PLATTSBURGH — A series of peaceful changes 50 years ago is seen as the birth of today’s Quebec.
Dr. Stéphane Paquin, the inaugural Fulbright chair in Quebec studies at SUNY Plattsburgh, recently presented a talk on “The Quiet Revolution: 50 Years Later” at the college’s Center for the Study of Canada and Institute on Quebec.
The Quiet Revolution marked a sharp cultural shift, as the government gained increasing control of education, health-care and economic sectors, he told a small group at the college recently.
“Some historians might say this was the birth of modern-day Quebec.”
Before 1960, the Union National was in power in Quebec. That party was opposed to state intervention in the education, health-care and economic arenas.
The changes began after the Liberal Party came to power in 1960. During the following decade, the Catholic Church’s control of education and health care was drastically reduced as the government expanded and improved access for more of the population.
A growing realization of income inequality in the province also contributed to the evolution taking place. In 1961, French Canadians earned only 91.8 percent of the average income of male workers in Quebec, more only than Italians and indigenous peoples.
“That was a huge shock in Quebec,” Paquin said.
GROWTH OF EDUCATION
Many blamed it on the lack of educational opportunities offered through church-run schools. That eventually led to creation of a provincial department of education in 1965.
Paquin said that someone born in Quebec in 1946 stayed in school an average of 11.7 years. That compared to 12.8 years in Ontario and the United States.
Those numbers were 14 years, 13.9 years and 12.8 years, respectively, for those born in 1966.
There was also a perception that French-Canadians were seen as inferior citizens by many Canadians, Paquin said, which was especially apparent in a lack of representation in the federal government.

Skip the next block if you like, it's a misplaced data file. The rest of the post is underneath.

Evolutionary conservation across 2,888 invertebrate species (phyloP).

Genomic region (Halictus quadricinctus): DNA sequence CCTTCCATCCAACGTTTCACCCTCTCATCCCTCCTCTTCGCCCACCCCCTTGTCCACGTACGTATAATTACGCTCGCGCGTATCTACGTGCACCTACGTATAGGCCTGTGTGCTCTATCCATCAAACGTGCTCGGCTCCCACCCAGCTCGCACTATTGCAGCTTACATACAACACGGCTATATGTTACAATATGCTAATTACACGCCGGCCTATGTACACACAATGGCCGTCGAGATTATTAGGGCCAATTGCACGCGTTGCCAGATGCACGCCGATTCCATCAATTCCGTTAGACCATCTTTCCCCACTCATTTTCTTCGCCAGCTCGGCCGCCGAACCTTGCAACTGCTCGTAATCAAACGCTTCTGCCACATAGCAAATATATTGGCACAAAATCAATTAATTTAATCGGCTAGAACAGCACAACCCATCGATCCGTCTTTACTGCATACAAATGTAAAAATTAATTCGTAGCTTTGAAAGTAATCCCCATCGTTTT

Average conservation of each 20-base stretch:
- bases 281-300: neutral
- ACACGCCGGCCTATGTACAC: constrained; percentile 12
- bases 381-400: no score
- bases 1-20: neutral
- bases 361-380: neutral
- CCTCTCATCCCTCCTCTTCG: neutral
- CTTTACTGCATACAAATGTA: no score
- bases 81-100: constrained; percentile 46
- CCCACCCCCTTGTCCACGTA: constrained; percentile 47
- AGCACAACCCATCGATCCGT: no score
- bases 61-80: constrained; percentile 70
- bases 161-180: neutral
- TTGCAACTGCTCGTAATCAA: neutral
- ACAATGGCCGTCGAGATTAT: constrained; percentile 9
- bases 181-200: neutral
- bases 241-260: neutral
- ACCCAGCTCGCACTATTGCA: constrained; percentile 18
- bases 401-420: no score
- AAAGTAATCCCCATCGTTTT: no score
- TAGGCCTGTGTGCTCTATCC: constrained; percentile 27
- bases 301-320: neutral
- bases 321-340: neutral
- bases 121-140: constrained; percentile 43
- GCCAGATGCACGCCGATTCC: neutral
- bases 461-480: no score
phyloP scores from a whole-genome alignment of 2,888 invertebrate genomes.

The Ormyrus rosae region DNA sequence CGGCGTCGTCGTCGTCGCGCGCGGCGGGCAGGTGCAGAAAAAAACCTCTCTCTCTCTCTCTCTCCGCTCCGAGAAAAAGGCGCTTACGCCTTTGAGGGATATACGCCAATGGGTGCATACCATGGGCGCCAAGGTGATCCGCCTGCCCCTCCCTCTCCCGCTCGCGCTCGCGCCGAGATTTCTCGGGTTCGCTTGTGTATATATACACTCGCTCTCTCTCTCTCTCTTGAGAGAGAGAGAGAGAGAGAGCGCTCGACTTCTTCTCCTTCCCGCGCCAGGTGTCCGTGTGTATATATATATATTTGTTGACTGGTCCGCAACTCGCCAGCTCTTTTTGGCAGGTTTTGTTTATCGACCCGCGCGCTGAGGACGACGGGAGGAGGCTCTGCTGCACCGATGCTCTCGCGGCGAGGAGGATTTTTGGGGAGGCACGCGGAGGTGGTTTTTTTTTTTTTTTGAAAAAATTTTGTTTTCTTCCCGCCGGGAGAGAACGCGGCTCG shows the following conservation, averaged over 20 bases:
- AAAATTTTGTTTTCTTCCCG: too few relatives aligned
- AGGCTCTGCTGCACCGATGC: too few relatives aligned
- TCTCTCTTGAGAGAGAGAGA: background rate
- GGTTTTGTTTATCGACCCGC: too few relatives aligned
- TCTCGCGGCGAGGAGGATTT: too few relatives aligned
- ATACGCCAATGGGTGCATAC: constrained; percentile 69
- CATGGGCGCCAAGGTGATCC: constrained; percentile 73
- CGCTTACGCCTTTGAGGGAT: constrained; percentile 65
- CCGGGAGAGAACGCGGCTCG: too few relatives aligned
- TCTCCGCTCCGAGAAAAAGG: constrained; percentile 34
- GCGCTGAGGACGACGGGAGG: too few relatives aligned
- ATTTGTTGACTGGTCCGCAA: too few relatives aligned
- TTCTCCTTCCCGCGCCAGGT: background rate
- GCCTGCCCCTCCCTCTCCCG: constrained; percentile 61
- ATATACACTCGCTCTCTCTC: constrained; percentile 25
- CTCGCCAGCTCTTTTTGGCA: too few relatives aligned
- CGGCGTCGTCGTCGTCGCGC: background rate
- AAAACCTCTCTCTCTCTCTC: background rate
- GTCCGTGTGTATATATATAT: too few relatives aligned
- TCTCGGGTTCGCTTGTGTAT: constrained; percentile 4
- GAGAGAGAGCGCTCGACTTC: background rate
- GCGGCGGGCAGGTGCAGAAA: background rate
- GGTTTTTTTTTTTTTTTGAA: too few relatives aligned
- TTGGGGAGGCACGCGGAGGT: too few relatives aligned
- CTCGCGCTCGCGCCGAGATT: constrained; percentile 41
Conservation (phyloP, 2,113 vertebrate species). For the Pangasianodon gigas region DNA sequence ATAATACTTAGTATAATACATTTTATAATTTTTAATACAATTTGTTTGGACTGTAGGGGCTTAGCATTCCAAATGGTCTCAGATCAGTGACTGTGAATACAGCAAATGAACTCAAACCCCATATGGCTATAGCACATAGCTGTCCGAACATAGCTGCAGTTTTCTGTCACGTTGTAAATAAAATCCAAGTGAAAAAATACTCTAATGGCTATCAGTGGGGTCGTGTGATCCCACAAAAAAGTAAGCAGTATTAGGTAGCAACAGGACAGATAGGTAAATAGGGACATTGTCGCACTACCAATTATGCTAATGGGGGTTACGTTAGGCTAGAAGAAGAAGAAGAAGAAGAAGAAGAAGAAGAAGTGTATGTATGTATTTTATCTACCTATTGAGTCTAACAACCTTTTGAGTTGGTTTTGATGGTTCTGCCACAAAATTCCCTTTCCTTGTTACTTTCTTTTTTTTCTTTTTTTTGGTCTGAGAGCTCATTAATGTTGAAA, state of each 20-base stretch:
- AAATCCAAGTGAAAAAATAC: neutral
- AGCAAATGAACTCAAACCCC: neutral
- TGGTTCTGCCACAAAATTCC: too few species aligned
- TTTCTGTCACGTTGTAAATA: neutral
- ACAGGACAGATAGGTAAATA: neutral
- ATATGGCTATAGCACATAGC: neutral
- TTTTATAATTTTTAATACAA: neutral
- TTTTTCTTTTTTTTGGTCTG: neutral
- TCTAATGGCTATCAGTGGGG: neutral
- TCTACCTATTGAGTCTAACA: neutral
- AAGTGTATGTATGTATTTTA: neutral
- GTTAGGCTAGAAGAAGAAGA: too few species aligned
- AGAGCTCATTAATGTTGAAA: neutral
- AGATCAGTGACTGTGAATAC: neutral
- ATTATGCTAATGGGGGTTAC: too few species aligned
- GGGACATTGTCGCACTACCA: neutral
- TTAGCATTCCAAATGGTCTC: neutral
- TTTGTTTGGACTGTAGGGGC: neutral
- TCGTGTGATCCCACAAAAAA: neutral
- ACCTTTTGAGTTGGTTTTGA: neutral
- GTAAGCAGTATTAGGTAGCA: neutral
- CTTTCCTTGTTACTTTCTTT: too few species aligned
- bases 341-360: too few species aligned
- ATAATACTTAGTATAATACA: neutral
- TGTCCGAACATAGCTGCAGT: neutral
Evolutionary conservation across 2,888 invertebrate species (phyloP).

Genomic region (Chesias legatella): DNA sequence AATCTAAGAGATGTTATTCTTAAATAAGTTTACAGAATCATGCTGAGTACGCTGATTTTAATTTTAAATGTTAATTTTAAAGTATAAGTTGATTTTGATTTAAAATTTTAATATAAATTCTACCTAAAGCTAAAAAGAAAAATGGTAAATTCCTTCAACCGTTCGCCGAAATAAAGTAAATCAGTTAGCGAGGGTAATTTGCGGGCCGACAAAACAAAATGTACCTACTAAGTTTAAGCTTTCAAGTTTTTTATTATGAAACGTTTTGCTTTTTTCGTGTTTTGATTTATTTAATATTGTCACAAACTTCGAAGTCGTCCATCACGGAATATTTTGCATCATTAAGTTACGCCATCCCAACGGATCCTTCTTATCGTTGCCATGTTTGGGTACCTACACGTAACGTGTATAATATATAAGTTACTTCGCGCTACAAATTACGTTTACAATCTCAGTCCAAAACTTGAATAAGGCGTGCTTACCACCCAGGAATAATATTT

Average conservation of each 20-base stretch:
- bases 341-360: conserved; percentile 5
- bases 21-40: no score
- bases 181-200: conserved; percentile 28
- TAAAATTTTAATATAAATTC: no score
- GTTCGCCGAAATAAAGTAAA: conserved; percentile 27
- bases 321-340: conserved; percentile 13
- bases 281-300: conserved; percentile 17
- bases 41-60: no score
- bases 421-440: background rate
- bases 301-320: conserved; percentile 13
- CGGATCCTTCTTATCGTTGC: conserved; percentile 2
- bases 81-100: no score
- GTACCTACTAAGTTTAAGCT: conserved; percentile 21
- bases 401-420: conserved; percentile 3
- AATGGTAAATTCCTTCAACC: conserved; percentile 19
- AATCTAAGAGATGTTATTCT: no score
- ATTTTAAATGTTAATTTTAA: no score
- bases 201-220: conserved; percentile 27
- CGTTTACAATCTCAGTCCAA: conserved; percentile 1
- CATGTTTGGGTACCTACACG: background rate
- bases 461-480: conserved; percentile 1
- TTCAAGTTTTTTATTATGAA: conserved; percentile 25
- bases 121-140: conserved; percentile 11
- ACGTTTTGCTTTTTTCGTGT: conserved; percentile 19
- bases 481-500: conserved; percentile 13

The provincial government increasingly gained control of economic sectors. One example was the creation of Hydro-Quebec to operate production and supply of electrical power.
“For most in Quebec, the Quiet Revolution is a very positive thing,” Paquin said.
For that reason, he doesn’t believe privatization of Hydro-Quebec will take place.
Center for the Study of Canada Director Christopher Kirkey said Paquin is the first Fulbright chair in Quebec studies at any American university or college.
In 2011, the center reached an agreement with the Ministry of International Relations of the Government of Quebec and and Fulbright Canada to bring a Quebec scholar to SUNY Plattsburgh for one semester a year for five years.
Paquin is a full professor at the Ecole National d’Administration Publique in Montreal, where he is the Canada research chair in international and comparative political economy. While in Plattsburgh, he is working on a project called “Bilateral Relations Between Quebec and the United States: The Perception of the Attentive Public.”
After his presentation, Paquin said that he plans to meet with government and business leaders from all levels to see if the information they use to make decisions on Quebec-related issues is top quality.
Kirkey said Paquin’s presence in Plattsburgh is a wonderful opportunity for the school community.
“He is truly the leading scholar on Quebec’s international relations,” Kirkey said.
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